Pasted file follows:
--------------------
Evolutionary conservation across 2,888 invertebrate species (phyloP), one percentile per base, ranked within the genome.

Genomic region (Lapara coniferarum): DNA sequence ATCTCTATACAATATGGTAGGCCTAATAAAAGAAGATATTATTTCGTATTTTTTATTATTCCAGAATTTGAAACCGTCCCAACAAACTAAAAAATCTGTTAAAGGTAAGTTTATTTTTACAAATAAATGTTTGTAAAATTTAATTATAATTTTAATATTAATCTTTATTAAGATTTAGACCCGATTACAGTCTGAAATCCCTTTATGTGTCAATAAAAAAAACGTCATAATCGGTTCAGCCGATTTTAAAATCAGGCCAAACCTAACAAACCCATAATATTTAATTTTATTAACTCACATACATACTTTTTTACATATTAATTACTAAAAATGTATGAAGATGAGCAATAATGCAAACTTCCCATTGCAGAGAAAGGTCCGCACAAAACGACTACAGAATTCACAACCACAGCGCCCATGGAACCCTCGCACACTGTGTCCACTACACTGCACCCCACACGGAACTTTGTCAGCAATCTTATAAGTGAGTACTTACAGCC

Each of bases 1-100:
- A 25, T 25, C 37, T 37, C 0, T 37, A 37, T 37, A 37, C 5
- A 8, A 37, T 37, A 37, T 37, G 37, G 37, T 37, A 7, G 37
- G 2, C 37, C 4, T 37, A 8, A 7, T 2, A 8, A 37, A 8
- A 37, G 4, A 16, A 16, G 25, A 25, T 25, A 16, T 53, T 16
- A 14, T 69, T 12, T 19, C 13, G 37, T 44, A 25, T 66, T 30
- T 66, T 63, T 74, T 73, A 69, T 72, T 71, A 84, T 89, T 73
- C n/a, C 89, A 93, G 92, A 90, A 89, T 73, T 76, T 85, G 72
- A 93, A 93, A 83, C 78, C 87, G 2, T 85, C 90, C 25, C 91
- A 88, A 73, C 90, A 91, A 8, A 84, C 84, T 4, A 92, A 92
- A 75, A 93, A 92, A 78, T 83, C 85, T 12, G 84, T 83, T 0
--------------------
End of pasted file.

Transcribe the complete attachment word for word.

Evolutionary conservation across 2,888 invertebrate species (phyloP), one percentile per base, ranked within the genome.

Genomic region (Lapara coniferarum): DNA sequence ATCTCTATACAATATGGTAGGCCTAATAAAAGAAGATATTATTTCGTATTTTTTATTATTCCAGAATTTGAAACCGTCCCAACAAACTAAAAAATCTGTTAAAGGTAAGTTTATTTTTACAAATAAATGTTTGTAAAATTTAATTATAATTTTAATATTAATCTTTATTAAGATTTAGACCCGATTACAGTCTGAAATCCCTTTATGTGTCAATAAAAAAAACGTCATAATCGGTTCAGCCGATTTTAAAATCAGGCCAAACCTAACAAACCCATAATATTTAATTTTATTAACTCACATACATACTTTTTTACATATTAATTACTAAAAATGTATGAAGATGAGCAATAATGCAAACTTCCCATTGCAGAGAAAGGTCCGCACAAAACGACTACAGAATTCACAACCACAGCGCCCATGGAACCCTCGCACACTGTGTCCACTACACTGCACCCCACACGGAACTTTGTCAGCAATCTTATAAGTGAGTACTTACAGCC

Each of bases 1-100:
- A 25, T 25, C 37, T 37, C 0, T 37, A 37, T 37, A 37, C 5
- A 8, A 37, T 37, A 37, T 37, G 37, G 37, T 37, A 7, G 37
- G 2, C 37, C 4, T 37, A 8, A 7, T 2, A 8, A 37, A 8
- A 37, G 4, A 16, A 16, G 25, A 25, T 25, A 16, T 53, T 16
- A 14, T 69, T 12, T 19, C 13, G 37, T 44, A 25, T 66, T 30
- T 66, T 63, T 74, T 73, A 69, T 72, T 71, A 84, T 89, T 73
- C n/a, C 89, A 93, G 92, A 90, A 89, T 73, T 76, T 85, G 72
- A 93, A 93, A 83, C 78, C 87, G 2, T 85, C 90, C 25, C 91
- A 88, A 73, C 90, A 91, A 8, A 84, C 84, T 4, A 92, A 92
- A 75, A 93, A 92, A 78, T 83, C 85, T 12, G 84, T 83, T 0